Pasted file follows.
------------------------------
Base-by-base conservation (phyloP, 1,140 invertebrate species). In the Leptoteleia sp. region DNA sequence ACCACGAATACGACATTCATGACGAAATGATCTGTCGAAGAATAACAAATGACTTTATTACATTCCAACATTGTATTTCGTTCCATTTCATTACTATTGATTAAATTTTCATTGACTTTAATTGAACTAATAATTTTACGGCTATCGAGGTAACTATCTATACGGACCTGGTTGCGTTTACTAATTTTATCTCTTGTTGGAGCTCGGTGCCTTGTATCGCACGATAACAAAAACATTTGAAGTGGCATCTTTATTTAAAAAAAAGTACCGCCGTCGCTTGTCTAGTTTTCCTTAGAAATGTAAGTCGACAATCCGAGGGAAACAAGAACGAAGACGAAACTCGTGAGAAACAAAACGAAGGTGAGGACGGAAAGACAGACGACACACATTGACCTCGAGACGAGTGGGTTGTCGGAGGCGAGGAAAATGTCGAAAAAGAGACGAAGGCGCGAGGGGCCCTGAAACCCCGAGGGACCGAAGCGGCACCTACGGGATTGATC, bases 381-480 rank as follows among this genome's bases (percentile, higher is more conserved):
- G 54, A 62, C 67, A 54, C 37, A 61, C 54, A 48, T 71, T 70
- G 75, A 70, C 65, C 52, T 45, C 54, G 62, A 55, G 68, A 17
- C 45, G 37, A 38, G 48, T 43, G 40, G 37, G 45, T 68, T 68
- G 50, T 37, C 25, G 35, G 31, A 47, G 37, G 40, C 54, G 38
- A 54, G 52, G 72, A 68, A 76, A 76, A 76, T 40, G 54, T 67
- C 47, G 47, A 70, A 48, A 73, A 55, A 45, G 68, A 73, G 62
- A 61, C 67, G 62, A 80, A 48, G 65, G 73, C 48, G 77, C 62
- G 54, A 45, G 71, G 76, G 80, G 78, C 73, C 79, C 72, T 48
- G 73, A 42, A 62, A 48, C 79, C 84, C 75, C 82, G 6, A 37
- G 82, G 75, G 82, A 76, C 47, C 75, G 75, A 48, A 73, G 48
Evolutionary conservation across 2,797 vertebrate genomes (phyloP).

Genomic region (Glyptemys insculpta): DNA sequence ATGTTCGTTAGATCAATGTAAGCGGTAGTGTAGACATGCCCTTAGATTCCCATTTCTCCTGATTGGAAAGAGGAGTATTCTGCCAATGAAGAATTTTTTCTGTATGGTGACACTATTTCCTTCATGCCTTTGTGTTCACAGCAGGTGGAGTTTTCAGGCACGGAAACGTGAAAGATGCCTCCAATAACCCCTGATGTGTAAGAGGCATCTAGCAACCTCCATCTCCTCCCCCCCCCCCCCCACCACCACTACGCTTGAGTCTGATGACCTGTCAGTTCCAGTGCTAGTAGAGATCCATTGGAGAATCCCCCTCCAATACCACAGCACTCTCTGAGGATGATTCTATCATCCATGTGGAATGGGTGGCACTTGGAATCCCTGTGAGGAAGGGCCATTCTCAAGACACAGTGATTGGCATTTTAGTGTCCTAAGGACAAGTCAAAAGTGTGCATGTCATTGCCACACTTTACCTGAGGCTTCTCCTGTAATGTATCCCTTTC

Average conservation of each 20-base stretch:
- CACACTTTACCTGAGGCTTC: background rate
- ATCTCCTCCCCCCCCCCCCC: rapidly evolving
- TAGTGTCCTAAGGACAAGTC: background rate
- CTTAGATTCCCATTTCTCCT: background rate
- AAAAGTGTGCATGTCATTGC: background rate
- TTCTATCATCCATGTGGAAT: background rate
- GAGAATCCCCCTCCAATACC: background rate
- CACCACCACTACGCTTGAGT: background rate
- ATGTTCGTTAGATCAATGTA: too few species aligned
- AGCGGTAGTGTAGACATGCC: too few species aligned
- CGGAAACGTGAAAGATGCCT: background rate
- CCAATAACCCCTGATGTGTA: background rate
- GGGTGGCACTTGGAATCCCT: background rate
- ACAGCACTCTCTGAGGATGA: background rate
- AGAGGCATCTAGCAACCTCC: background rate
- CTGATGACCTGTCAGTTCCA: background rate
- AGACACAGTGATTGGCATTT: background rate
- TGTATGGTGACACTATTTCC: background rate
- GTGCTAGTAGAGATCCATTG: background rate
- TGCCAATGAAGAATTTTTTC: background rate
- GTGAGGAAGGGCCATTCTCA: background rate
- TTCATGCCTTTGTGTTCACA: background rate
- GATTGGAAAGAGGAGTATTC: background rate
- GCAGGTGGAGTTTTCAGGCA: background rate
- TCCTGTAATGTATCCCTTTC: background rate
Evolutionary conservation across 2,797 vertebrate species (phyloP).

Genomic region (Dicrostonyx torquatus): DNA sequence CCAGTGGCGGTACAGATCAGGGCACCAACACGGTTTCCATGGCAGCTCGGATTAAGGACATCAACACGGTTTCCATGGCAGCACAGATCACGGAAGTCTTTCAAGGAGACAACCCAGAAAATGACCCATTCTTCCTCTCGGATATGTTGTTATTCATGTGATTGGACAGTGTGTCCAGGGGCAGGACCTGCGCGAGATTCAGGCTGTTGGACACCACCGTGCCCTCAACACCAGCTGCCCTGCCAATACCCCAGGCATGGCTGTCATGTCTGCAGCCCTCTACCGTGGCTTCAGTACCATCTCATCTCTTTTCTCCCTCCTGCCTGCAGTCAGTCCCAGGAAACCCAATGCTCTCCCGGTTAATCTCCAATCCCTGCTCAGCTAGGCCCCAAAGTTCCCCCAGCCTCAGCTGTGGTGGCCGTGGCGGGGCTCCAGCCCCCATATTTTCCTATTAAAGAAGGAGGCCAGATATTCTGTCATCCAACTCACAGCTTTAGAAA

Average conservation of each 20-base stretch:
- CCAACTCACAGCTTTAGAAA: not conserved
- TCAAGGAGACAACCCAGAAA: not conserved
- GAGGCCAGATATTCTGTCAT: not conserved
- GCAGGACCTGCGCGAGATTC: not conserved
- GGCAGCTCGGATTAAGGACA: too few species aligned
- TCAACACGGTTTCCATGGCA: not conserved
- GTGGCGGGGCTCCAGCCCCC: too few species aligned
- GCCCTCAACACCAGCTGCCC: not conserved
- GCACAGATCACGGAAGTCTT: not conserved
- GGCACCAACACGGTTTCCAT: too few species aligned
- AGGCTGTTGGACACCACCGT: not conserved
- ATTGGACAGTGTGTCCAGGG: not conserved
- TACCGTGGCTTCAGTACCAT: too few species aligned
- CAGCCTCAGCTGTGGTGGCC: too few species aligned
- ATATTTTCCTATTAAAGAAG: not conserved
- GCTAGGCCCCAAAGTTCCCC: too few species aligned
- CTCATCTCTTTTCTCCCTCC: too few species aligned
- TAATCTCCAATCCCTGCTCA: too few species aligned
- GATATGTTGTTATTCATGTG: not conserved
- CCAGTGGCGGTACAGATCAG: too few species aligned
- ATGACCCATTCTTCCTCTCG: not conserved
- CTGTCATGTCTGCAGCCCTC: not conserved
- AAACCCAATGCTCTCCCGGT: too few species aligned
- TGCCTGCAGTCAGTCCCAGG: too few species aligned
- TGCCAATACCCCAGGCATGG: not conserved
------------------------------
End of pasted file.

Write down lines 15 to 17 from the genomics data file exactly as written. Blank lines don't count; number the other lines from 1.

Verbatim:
- CACACTTTACCTGAGGCTTC: background rate
- ATCTCCTCCCCCCCCCCCCC: rapidly evolving
- TAGTGTCCTAAGGACAAGTC: background rate